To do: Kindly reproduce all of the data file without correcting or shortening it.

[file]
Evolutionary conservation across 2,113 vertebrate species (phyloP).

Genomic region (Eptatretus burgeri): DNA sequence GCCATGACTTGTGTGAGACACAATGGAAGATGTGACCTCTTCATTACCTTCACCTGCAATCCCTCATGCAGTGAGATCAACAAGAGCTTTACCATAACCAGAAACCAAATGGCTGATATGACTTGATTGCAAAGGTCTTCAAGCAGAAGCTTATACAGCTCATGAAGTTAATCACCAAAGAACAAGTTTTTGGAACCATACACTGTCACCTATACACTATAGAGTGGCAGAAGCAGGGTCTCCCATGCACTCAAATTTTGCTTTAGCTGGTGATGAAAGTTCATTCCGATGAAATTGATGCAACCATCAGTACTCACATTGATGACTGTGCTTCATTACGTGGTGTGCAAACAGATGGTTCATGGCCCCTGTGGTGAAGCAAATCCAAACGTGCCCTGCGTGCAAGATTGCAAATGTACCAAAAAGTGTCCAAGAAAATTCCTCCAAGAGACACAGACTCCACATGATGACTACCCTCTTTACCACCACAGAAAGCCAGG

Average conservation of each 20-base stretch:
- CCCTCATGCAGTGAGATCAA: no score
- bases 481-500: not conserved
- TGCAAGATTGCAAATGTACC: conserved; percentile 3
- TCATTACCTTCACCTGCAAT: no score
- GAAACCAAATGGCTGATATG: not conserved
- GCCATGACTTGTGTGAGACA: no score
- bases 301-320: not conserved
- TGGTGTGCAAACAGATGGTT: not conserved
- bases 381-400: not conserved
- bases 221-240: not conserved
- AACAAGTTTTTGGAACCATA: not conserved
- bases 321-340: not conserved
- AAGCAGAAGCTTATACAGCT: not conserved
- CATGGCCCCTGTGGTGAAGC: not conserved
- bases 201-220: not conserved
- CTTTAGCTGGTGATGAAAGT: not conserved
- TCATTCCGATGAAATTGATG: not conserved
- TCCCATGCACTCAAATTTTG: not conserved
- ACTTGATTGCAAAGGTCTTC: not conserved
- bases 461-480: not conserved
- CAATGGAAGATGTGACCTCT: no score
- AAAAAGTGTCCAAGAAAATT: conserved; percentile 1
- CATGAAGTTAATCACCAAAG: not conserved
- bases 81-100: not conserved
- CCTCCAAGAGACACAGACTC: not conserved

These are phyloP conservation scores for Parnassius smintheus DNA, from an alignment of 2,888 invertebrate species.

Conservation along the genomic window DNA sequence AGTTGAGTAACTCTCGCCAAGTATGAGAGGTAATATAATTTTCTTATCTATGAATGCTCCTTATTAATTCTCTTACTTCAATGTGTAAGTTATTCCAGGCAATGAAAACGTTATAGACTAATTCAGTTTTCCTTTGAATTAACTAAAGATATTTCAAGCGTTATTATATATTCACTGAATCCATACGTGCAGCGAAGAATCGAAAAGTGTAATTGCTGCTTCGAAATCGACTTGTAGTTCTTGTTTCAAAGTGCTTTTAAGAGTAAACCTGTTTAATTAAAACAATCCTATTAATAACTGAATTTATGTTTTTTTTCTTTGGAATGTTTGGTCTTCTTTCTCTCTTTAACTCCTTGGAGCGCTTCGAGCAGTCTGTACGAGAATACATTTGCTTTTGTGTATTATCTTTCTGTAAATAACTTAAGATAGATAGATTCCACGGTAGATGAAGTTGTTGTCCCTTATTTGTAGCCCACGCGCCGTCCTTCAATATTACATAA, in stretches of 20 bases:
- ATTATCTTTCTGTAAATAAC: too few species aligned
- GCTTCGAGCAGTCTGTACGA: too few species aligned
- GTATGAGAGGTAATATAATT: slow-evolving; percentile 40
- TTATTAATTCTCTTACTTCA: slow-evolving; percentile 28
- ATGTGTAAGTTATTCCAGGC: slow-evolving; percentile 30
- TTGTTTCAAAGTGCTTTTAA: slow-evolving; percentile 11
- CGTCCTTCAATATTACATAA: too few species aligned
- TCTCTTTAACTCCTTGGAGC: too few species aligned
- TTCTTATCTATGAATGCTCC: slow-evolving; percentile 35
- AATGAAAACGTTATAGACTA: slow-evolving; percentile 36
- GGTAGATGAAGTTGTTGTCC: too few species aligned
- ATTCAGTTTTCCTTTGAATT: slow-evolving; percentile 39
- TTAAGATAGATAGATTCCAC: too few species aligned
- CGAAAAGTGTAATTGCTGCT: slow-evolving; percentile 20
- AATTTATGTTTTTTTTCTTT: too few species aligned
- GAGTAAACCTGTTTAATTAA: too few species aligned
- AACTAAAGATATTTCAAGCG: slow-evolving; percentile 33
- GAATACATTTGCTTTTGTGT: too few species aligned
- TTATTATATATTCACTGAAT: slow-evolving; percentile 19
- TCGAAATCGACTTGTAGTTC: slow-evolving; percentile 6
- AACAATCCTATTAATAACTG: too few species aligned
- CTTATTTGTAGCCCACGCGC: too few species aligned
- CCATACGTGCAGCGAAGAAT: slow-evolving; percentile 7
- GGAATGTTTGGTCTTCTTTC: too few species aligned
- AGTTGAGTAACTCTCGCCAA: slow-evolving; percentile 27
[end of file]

Evolutionary conservation across 2,113 vertebrate species (phyloP).

Genomic region (Eptatretus burgeri): DNA sequence GCCATGACTTGTGTGAGACACAATGGAAGATGTGACCTCTTCATTACCTTCACCTGCAATCCCTCATGCAGTGAGATCAACAAGAGCTTTACCATAACCAGAAACCAAATGGCTGATATGACTTGATTGCAAAGGTCTTCAAGCAGAAGCTTATACAGCTCATGAAGTTAATCACCAAAGAACAAGTTTTTGGAACCATACACTGTCACCTATACACTATAGAGTGGCAGAAGCAGGGTCTCCCATGCACTCAAATTTTGCTTTAGCTGGTGATGAAAGTTCATTCCGATGAAATTGATGCAACCATCAGTACTCACATTGATGACTGTGCTTCATTACGTGGTGTGCAAACAGATGGTTCATGGCCCCTGTGGTGAAGCAAATCCAAACGTGCCCTGCGTGCAAGATTGCAAATGTACCAAAAAGTGTCCAAGAAAATTCCTCCAAGAGACACAGACTCCACATGATGACTACCCTCTTTACCACCACAGAAAGCCAGG

Average conservation of each 20-base stretch:
- CCCTCATGCAGTGAGATCAA: no score
- bases 481-500: not conserved
- TGCAAGATTGCAAATGTACC: conserved; percentile 3
- TCATTACCTTCACCTGCAAT: no score
- GAAACCAAATGGCTGATATG: not conserved
- GCCATGACTTGTGTGAGACA: no score
- bases 301-320: not conserved
- TGGTGTGCAAACAGATGGTT: not conserved
- bases 381-400: not conserved
- bases 221-240: not conserved
- AACAAGTTTTTGGAACCATA: not conserved
- bases 321-340: not conserved
- AAGCAGAAGCTTATACAGCT: not conserved
- CATGGCCCCTGTGGTGAAGC: not conserved
- bases 201-220: not conserved
- CTTTAGCTGGTGATGAAAGT: not conserved
- TCATTCCGATGAAATTGATG: not conserved
- TCCCATGCACTCAAATTTTG: not conserved
- ACTTGATTGCAAAGGTCTTC: not conserved
- bases 461-480: not conserved
- CAATGGAAGATGTGACCTCT: no score
- AAAAAGTGTCCAAGAAAATT: conserved; percentile 1
- CATGAAGTTAATCACCAAAG: not conserved
- bases 81-100: not conserved
- CCTCCAAGAGACACAGACTC: not conserved

These are phyloP conservation scores for Parnassius smintheus DNA, from an alignment of 2,888 invertebrate species.

Conservation along the genomic window DNA sequence AGTTGAGTAACTCTCGCCAAGTATGAGAGGTAATATAATTTTCTTATCTATGAATGCTCCTTATTAATTCTCTTACTTCAATGTGTAAGTTATTCCAGGCAATGAAAACGTTATAGACTAATTCAGTTTTCCTTTGAATTAACTAAAGATATTTCAAGCGTTATTATATATTCACTGAATCCATACGTGCAGCGAAGAATCGAAAAGTGTAATTGCTGCTTCGAAATCGACTTGTAGTTCTTGTTTCAAAGTGCTTTTAAGAGTAAACCTGTTTAATTAAAACAATCCTATTAATAACTGAATTTATGTTTTTTTTCTTTGGAATGTTTGGTCTTCTTTCTCTCTTTAACTCCTTGGAGCGCTTCGAGCAGTCTGTACGAGAATACATTTGCTTTTGTGTATTATCTTTCTGTAAATAACTTAAGATAGATAGATTCCACGGTAGATGAAGTTGTTGTCCCTTATTTGTAGCCCACGCGCCGTCCTTCAATATTACATAA, in stretches of 20 bases:
- ATTATCTTTCTGTAAATAAC: too few species aligned
- GCTTCGAGCAGTCTGTACGA: too few species aligned
- GTATGAGAGGTAATATAATT: slow-evolving; percentile 40
- TTATTAATTCTCTTACTTCA: slow-evolving; percentile 28
- ATGTGTAAGTTATTCCAGGC: slow-evolving; percentile 30
- TTGTTTCAAAGTGCTTTTAA: slow-evolving; percentile 11
- CGTCCTTCAATATTACATAA: too few species aligned
- TCTCTTTAACTCCTTGGAGC: too few species aligned
- TTCTTATCTATGAATGCTCC: slow-evolving; percentile 35
- AATGAAAACGTTATAGACTA: slow-evolving; percentile 36
- GGTAGATGAAGTTGTTGTCC: too few species aligned
- ATTCAGTTTTCCTTTGAATT: slow-evolving; percentile 39
- TTAAGATAGATAGATTCCAC: too few species aligned
- CGAAAAGTGTAATTGCTGCT: slow-evolving; percentile 20
- AATTTATGTTTTTTTTCTTT: too few species aligned
- GAGTAAACCTGTTTAATTAA: too few species aligned
- AACTAAAGATATTTCAAGCG: slow-evolving; percentile 33
- GAATACATTTGCTTTTGTGT: too few species aligned
- TTATTATATATTCACTGAAT: slow-evolving; percentile 19
- TCGAAATCGACTTGTAGTTC: slow-evolving; percentile 6
- AACAATCCTATTAATAACTG: too few species aligned
- CTTATTTGTAGCCCACGCGC: too few species aligned
- CCATACGTGCAGCGAAGAAT: slow-evolving; percentile 7
- GGAATGTTTGGTCTTCTTTC: too few species aligned
- AGTTGAGTAACTCTCGCCAA: slow-evolving; percentile 27